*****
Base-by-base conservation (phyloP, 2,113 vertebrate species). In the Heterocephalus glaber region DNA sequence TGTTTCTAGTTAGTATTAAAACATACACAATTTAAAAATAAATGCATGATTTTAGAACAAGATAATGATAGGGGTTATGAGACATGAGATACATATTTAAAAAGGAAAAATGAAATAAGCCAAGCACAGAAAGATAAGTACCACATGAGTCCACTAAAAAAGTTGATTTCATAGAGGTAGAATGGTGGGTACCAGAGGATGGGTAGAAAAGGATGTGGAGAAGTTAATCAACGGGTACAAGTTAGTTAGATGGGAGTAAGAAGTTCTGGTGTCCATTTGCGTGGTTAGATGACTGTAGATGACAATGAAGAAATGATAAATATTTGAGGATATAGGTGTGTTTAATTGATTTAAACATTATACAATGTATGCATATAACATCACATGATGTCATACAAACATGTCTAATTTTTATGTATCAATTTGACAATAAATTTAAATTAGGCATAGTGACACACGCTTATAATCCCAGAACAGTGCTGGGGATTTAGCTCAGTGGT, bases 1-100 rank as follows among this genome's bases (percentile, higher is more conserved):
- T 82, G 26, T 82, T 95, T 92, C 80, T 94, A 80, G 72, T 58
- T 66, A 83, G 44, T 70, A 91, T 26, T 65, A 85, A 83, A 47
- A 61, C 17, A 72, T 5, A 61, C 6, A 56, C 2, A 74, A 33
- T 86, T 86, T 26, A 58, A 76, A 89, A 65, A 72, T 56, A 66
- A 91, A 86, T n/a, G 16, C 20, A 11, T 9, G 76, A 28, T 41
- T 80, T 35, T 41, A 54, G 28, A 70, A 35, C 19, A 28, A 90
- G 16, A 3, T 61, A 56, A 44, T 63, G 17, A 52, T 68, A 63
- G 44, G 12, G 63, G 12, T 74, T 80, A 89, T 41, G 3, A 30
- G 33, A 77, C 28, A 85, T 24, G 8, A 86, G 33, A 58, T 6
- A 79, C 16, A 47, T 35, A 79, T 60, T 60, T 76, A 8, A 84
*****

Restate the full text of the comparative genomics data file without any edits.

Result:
Base-by-base conservation (phyloP, 2,113 vertebrate species). In the Heterocephalus glaber region DNA sequence TGTTTCTAGTTAGTATTAAAACATACACAATTTAAAAATAAATGCATGATTTTAGAACAAGATAATGATAGGGGTTATGAGACATGAGATACATATTTAAAAAGGAAAAATGAAATAAGCCAAGCACAGAAAGATAAGTACCACATGAGTCCACTAAAAAAGTTGATTTCATAGAGGTAGAATGGTGGGTACCAGAGGATGGGTAGAAAAGGATGTGGAGAAGTTAATCAACGGGTACAAGTTAGTTAGATGGGAGTAAGAAGTTCTGGTGTCCATTTGCGTGGTTAGATGACTGTAGATGACAATGAAGAAATGATAAATATTTGAGGATATAGGTGTGTTTAATTGATTTAAACATTATACAATGTATGCATATAACATCACATGATGTCATACAAACATGTCTAATTTTTATGTATCAATTTGACAATAAATTTAAATTAGGCATAGTGACACACGCTTATAATCCCAGAACAGTGCTGGGGATTTAGCTCAGTGGT, bases 1-100 rank as follows among this genome's bases (percentile, higher is more conserved):
- T 82, G 26, T 82, T 95, T 92, C 80, T 94, A 80, G 72, T 58
- T 66, A 83, G 44, T 70, A 91, T 26, T 65, A 85, A 83, A 47
- A 61, C 17, A 72, T 5, A 61, C 6, A 56, C 2, A 74, A 33
- T 86, T 86, T 26, A 58, A 76, A 89, A 65, A 72, T 56, A 66
- A 91, A 86, T n/a, G 16, C 20, A 11, T 9, G 76, A 28, T 41
- T 80, T 35, T 41, A 54, G 28, A 70, A 35, C 19, A 28, A 90
- G 16, A 3, T 61, A 56, A 44, T 63, G 17, A 52, T 68, A 63
- G 44, G 12, G 63, G 12, T 74, T 80, A 89, T 41, G 3, A 30
- G 33, A 77, C 28, A 85, T 24, G 8, A 86, G 33, A 58, T 6
- A 79, C 16, A 47, T 35, A 79, T 60, T 60, T 76, A 8, A 84